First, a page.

direction they wouldn’t be expecting. They’d still see me of course, but by the time
they’d organised a chase I’d be clear. I could deliver the package safely and would
then stand a better chance of outrunning them on the way back no longer
burdened by any cargo. They’d be waiting for me, prepared, but I would fancy my
Another glance at my watch. Two more precious minutes have passed. I have
to decide, though in my heart I’ve known all along that I have no choice but to
make a run for it across their turf. There isn’t time for anything else.
I turn my jacket collar up, adjust my grip on the package and take a deep
calming breath just like my physiotherapist taught me. It doesn’t work, my heart’s
still racing, and my hands are clammy. Head down I emerge from my hiding place
and make a run for it, or a brisk walk anyway, running’s beyond me nowadays.
Moments after I emerge from the anonymity of the shadows, the sun decides
to finally make an appearance, illuminating me for all to see. The brief warmth it
offers is most welcome, but its betrayal of my presence isn’t. It’s like nature itself is
conspiring against me. I stop stock still like a rabbit caught in a car’s headlights.
I’m expecting to hear a shout of excitement as one of them spots me, if not from
one of their senior interrogators, at least from one of their scouts. But to my delight
and surprise, there is no shout, just the usual hubbub of noise one would perhaps
expect on a Tuesday afternoon.
Hope briefly flares in my heart and I dare to believe I can make it and strike
a blow for the ordinary man, and my pace quickens in anticipation.
I must be halfway across their patch now, maybe more. A small smirk of
victory – no it’s too soon for that – of hope then, begins to tug at the corners of my
A flicker of movement to my right. Was it real or imagined? I must keep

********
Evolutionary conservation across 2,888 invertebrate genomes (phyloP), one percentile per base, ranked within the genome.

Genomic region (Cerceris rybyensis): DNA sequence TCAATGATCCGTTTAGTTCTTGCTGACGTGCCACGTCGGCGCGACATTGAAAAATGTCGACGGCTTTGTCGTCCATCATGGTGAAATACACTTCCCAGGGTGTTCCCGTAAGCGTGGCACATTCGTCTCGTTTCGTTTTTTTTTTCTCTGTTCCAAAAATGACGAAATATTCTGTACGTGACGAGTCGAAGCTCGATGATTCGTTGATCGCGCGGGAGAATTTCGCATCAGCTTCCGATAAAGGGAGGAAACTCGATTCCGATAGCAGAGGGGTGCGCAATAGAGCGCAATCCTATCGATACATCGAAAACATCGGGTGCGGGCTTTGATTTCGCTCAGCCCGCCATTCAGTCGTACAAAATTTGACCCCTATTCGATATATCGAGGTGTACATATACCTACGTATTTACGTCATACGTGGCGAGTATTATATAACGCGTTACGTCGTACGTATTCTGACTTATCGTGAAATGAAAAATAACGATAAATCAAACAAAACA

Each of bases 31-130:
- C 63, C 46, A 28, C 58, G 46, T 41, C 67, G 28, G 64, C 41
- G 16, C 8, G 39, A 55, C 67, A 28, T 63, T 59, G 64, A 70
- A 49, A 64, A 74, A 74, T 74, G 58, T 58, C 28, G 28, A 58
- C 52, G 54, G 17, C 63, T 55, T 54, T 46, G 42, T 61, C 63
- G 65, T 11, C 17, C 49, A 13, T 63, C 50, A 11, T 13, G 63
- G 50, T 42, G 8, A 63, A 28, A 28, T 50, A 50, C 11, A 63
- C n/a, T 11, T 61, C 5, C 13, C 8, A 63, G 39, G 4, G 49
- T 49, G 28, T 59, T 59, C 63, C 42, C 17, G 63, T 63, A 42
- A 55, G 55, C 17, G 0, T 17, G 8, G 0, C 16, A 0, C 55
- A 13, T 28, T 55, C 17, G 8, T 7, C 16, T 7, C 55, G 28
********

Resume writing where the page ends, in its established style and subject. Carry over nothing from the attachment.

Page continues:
going, sanctuary is in sight, tantalisingly close. Stay on mission. Don’t be
There it is again. Somebody is there. I stop; my first mistake and turn to
look; my second. He’s been lurking menacingly in a shop doorway, one of the many
closed down shops that now litter our High Street, searching for a target and now
he’s found one. The hunt is on.
He’s onto me in a flash. From the moment we make eye contact my fate is
sealed, he knows it and I know it, but like any trapped or cornered animal fighting
for its life, I’m not going to go down without a fight.
Panic threatens to overwhelm me and after backing slowly away from him I
finally manage to break eye contact and try to make a run for it, but all sense of
direction has abandoned me, and I’m flustered into indecision. The world around
me has shrunk, suffocating me and claustrophobia has me in its vice-like grip.
Finally, I regain my bearings and resume my escape, but seemingly out of
nowhere his comrades have surrounded me and are closing in from all directions.
His sort never hunts alone, I should have remembered that. I’m trapped.
I nervously turn to confront my tormentor. He’s grinning and knows I’m
cornered. The game’s up. Judging by the wide-awake suit, expensive loafers and
trendy haircut, this one must be one of their most senior interrogators. This is
going to go hard on me. He won’t accept any excuses and will pursue me
relentlessly if I try and bolt. No point trying to appeal to his compassionate side
either, as his sort don’t possess one. Can’t in their job. They need to be ruthless,
dogged, determined. I watch anxiously as he reaches inside his double-breasted
suit jacket and I hold my breath, his eyes never leaving mine as he closes the gap
between us to virtually zero. I hear a gentle clicking noise as his Parker pen is
primed for action, much like its wielder.
Behind him, just down the other end of the High Street, I see a man in a
dark blue uniform slowly circling my car, no doubt salivating at the prospect of
issuing another ticket. If I’d just left earlier, if I’d just paid for my parking instead of
gambling by parking in one of the town’s ‘free parking for 20 minutes’ spaces. If I’d
just taken another route across the High Street.
None of it matters now. I could try pretending that I’m from Poland or some
other Eastern European country, but the last time I tried that the interrogator
himself turned out to be from there and I ended up looking a right fool. Better to
just take my punishment and get it over with. Resigned to my fate I drop my bag of
library books at my feet and look the young man in front of me squarely in the eye.
Guess this is one market research survey I’ll have to endure.
(c) Jeff Jones